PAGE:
The last Sunday in October and – clocks adjusted – we made our way to Rhayader for a few autumn days. The extent of the rain – which had persisted well into the previous night – was apparent from the volume of water overflowing the rim of Caban-Coch dam. Earlier in the day we had been forced into a minor diversion around Leintwardine: the confluence of the rivers Clun and Teme lies just outside the village and the accumulation of water was threatening to overwhelm the historic stone bridge. Flood levels in the low-lying fields suggested that the caution was justified.
A path skirts Caban-Coch on its southern side; spurs from the same path zig-zag their way around Cnwch Wood – fairly quiet at this time of year, but alive with nesting flycatchers and redstarts during the months of spring and early summer. They’ll be somewhere much warmer by now.
Anyway, back to the path. Running slightly west of south it follows the eastern bank of the reservoir, dropping in places almost to the water’s edge when the level is, like today, high enough to overflow the dam. Soon an inlet is reached; the route swings around to the south east and begins to climb steadily, taking you above the remnants of Nant-y-Gro dam, which played a part in the preparations for the WW2 Dambusters raid.
The track now begins to bear east, then north east; finally levelling out adjacent to a small area of coniferous woodland. At around 420 metres, this is the highest part of the walk and the views are mostly of the bleak, high moorland so characteristic of this part of mid-Wales. Frequently trackless, invariably arduous, there was a time when this was one of my ‘go to’ places when solitude was needed.
Scanning around with binoculars I managed to pick up the outline of one of the twin summit cairns of Drygarn Fawr – the highest point in the locality, a place as lonely and remote as just about any in Wales, a favourite lunch spot in times past. A few yards further on, a change of angle, and both cairns were visible; they date back to the bronze age and had been restored and maintained in good condition last time I was up there. That was some years ago now and, as is inevitable with so much still to see, it’s possible that there may not be a next time.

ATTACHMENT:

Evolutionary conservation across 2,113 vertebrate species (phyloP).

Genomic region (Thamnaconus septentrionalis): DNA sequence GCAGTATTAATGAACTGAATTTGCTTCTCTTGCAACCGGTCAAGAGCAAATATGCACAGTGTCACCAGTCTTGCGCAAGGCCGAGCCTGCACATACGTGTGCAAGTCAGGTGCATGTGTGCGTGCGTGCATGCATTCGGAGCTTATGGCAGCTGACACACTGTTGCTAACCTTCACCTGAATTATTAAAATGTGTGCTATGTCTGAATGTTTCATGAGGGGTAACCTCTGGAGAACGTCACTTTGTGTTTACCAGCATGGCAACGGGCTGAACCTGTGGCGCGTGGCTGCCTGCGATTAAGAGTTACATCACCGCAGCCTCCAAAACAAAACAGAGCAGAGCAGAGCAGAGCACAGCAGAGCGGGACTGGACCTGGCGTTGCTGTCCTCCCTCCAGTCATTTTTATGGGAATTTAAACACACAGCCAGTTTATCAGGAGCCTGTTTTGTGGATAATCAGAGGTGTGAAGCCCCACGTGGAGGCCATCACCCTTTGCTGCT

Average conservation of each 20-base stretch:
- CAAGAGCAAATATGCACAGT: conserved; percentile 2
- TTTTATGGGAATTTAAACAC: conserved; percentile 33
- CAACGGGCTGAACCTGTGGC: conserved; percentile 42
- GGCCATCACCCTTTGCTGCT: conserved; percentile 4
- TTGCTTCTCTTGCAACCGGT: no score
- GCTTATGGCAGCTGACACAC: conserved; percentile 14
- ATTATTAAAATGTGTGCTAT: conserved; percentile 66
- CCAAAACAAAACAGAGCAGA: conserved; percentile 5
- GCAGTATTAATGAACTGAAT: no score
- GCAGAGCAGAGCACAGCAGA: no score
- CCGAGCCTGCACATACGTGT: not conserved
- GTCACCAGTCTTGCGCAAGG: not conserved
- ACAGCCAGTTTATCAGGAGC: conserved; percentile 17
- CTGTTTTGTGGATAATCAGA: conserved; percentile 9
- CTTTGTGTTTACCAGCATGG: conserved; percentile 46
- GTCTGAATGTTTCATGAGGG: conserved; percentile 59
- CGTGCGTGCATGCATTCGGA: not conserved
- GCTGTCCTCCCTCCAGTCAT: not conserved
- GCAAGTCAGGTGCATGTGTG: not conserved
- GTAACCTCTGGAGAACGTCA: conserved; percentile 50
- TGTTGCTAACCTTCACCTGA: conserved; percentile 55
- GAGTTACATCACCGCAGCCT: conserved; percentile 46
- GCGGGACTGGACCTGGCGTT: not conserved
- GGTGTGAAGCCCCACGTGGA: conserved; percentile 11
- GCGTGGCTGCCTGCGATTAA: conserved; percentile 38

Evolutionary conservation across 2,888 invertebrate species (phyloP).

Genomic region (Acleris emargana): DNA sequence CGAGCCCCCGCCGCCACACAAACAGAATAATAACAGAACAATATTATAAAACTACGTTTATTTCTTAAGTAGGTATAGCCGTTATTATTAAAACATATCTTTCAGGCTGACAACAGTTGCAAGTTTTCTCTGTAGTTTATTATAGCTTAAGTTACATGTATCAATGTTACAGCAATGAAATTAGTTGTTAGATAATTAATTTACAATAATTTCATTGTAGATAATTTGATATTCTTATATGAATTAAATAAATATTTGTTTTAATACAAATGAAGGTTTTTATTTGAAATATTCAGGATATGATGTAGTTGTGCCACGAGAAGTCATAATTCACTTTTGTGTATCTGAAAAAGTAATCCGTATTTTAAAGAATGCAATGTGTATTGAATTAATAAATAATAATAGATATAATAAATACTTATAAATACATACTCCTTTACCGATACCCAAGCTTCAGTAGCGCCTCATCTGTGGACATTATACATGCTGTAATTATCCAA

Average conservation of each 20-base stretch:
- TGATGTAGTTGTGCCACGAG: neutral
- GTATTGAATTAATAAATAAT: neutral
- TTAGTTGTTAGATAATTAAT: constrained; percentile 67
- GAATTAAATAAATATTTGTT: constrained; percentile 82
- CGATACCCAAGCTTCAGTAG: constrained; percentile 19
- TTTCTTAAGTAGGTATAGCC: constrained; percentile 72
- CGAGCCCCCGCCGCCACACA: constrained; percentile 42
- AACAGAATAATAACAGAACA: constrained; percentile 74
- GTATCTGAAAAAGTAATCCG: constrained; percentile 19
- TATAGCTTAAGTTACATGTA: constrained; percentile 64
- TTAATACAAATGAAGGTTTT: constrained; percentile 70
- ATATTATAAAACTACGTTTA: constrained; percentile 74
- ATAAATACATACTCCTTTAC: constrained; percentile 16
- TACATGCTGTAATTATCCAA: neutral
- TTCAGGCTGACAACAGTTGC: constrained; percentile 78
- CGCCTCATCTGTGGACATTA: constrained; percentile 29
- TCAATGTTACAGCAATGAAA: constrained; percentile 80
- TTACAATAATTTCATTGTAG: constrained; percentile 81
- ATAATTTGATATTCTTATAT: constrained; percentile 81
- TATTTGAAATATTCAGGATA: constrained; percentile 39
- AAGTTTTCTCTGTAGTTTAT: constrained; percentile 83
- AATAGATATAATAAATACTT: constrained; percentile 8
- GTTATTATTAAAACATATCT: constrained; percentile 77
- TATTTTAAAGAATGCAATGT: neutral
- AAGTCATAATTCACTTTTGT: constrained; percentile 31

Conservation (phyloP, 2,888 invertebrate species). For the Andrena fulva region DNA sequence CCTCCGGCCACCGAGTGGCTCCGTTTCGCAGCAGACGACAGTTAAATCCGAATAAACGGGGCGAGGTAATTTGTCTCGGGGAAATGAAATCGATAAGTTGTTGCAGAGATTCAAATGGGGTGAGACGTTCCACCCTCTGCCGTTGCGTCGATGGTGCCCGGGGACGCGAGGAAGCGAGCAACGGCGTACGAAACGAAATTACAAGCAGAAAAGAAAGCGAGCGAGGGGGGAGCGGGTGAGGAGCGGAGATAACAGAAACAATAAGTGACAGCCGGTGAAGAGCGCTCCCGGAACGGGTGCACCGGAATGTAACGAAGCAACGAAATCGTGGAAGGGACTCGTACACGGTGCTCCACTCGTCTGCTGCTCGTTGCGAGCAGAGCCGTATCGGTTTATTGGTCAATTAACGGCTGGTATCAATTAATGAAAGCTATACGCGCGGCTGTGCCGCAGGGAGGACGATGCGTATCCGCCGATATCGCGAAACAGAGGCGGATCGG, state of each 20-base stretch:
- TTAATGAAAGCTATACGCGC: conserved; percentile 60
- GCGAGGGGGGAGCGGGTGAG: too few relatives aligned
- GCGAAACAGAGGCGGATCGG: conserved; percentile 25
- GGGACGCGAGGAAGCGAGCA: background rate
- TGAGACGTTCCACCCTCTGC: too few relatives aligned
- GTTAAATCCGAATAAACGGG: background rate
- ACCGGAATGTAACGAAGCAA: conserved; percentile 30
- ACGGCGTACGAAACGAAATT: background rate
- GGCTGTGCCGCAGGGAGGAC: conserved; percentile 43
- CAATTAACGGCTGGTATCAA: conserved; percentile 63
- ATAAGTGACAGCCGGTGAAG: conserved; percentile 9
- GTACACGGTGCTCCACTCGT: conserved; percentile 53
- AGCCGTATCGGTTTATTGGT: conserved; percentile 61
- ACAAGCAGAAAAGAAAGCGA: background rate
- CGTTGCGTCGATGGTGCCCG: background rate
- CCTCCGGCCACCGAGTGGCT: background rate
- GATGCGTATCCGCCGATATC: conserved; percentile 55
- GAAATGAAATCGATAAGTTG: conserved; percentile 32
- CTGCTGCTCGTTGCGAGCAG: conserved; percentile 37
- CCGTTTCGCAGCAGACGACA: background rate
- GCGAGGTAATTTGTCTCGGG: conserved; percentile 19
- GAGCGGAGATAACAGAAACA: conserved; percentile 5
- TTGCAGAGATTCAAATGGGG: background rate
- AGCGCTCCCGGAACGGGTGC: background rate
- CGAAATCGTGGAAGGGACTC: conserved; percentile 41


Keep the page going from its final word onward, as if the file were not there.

The moorland extending to Drygarn Fawr and beyond – sometimes known as the Abergwesyn Commons – is owned by the National Trust and shares boundaries with the Elan Valley Trust and the RSPB reserve at Carngaffalt. All of which gives cause for optimism for the ongoing stewardship of the area.
The path eventually gives way to a short section of tarmac walking: a farm road at first, followed by a brief stint on a quiet, minor road – unclassified as far as I can tell – bordered on both sides by the mature woodlands of the RSPB reserve. A gentle downhill return via these woods leads back towards Elan Village, crossing one the many small watercourses which feed into the Afon Elan.